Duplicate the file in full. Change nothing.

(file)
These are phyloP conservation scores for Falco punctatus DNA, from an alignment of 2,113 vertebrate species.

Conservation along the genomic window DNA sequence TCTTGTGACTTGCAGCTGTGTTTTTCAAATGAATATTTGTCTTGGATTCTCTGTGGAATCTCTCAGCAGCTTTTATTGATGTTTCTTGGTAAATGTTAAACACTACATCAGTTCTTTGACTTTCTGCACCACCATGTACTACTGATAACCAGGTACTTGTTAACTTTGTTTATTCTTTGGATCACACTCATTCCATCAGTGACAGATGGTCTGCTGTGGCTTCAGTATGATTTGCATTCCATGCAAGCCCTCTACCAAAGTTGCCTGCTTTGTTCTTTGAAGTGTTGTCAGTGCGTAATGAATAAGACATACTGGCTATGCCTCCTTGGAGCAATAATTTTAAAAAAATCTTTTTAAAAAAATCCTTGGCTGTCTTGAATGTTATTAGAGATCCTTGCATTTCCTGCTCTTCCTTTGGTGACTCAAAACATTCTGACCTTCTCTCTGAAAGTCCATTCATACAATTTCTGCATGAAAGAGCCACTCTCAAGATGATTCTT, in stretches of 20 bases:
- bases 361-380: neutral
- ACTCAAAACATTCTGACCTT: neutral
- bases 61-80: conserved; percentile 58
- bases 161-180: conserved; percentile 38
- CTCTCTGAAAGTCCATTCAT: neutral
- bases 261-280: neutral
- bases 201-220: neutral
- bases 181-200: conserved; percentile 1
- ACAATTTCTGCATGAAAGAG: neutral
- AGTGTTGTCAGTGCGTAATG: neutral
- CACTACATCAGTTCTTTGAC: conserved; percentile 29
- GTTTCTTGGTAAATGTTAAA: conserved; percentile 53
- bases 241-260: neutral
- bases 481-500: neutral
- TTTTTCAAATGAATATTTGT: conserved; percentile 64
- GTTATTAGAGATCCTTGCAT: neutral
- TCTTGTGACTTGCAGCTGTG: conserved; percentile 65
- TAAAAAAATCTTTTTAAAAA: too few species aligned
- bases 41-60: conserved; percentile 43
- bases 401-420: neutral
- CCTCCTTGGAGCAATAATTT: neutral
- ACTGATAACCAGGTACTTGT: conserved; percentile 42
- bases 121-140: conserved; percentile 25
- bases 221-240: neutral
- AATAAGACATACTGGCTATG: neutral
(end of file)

These are phyloP conservation scores for Falco punctatus DNA, from an alignment of 2,113 vertebrate species.

Conservation along the genomic window DNA sequence TCTTGTGACTTGCAGCTGTGTTTTTCAAATGAATATTTGTCTTGGATTCTCTGTGGAATCTCTCAGCAGCTTTTATTGATGTTTCTTGGTAAATGTTAAACACTACATCAGTTCTTTGACTTTCTGCACCACCATGTACTACTGATAACCAGGTACTTGTTAACTTTGTTTATTCTTTGGATCACACTCATTCCATCAGTGACAGATGGTCTGCTGTGGCTTCAGTATGATTTGCATTCCATGCAAGCCCTCTACCAAAGTTGCCTGCTTTGTTCTTTGAAGTGTTGTCAGTGCGTAATGAATAAGACATACTGGCTATGCCTCCTTGGAGCAATAATTTTAAAAAAATCTTTTTAAAAAAATCCTTGGCTGTCTTGAATGTTATTAGAGATCCTTGCATTTCCTGCTCTTCCTTTGGTGACTCAAAACATTCTGACCTTCTCTCTGAAAGTCCATTCATACAATTTCTGCATGAAAGAGCCACTCTCAAGATGATTCTT, in stretches of 20 bases:
- bases 361-380: neutral
- ACTCAAAACATTCTGACCTT: neutral
- bases 61-80: conserved; percentile 58
- bases 161-180: conserved; percentile 38
- CTCTCTGAAAGTCCATTCAT: neutral
- bases 261-280: neutral
- bases 201-220: neutral
- bases 181-200: conserved; percentile 1
- ACAATTTCTGCATGAAAGAG: neutral
- AGTGTTGTCAGTGCGTAATG: neutral
- CACTACATCAGTTCTTTGAC: conserved; percentile 29
- GTTTCTTGGTAAATGTTAAA: conserved; percentile 53
- bases 241-260: neutral
- bases 481-500: neutral
- TTTTTCAAATGAATATTTGT: conserved; percentile 64
- GTTATTAGAGATCCTTGCAT: neutral
- TCTTGTGACTTGCAGCTGTG: conserved; percentile 65
- TAAAAAAATCTTTTTAAAAA: too few species aligned
- bases 41-60: conserved; percentile 43
- bases 401-420: neutral
- CCTCCTTGGAGCAATAATTT: neutral
- ACTGATAACCAGGTACTTGT: conserved; percentile 42
- bases 121-140: conserved; percentile 25
- bases 221-240: neutral
- AATAAGACATACTGGCTATG: neutral